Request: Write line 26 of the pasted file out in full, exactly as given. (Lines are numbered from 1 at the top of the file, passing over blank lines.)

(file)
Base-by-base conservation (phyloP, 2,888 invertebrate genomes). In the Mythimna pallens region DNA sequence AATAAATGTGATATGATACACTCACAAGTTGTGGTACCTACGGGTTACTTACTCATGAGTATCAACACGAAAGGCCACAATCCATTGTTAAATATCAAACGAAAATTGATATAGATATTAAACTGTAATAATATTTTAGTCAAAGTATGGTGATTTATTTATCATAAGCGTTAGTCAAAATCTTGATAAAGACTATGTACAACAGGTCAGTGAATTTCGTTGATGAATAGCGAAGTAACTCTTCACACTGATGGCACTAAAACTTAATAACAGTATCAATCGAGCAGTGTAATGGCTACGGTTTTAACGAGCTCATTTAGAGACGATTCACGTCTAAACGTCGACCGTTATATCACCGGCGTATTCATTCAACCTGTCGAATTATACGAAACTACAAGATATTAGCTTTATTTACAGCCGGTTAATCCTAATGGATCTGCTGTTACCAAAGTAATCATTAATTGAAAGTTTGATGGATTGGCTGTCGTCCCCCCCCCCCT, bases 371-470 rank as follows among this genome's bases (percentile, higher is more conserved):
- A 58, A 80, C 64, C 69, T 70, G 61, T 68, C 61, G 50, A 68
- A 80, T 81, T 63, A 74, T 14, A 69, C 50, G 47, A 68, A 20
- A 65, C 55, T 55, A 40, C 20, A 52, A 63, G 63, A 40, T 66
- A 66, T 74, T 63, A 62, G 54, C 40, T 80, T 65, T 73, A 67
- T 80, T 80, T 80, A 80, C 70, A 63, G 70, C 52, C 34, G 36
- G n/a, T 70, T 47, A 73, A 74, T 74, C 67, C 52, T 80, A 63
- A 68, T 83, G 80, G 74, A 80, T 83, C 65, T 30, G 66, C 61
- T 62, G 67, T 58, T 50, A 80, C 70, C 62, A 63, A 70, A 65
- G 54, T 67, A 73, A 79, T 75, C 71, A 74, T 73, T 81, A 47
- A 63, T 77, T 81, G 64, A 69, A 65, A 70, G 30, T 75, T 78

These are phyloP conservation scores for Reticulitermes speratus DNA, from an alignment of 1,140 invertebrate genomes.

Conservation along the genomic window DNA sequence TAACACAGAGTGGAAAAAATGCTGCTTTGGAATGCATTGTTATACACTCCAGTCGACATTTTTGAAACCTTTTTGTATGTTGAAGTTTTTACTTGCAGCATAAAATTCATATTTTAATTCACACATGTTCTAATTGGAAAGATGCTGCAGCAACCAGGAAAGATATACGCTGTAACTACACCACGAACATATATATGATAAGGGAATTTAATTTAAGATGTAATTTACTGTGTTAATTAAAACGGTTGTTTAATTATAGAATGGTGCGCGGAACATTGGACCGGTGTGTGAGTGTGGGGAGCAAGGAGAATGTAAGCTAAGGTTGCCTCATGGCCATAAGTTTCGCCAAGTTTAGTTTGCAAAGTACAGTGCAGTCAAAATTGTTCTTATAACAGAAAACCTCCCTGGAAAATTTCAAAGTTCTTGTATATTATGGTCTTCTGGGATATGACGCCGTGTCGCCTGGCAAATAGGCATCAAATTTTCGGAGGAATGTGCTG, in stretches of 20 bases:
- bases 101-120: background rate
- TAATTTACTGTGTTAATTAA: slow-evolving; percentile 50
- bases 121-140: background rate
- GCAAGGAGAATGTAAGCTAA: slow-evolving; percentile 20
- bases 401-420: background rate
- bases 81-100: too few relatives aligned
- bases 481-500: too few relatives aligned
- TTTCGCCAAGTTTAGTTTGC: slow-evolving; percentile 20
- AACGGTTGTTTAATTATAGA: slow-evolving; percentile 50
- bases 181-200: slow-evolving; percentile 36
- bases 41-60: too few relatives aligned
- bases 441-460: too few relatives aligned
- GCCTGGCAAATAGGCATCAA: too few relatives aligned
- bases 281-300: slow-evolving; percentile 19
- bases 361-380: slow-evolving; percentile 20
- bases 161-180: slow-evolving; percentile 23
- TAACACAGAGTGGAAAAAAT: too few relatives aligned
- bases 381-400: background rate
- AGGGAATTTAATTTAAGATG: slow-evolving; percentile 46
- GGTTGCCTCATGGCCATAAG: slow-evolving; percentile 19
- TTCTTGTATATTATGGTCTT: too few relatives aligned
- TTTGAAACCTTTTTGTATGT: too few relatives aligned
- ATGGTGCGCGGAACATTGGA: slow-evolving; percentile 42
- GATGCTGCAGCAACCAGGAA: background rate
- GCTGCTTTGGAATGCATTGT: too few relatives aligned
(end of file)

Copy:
- GCCTGGCAAATAGGCATCAA: too few relatives aligned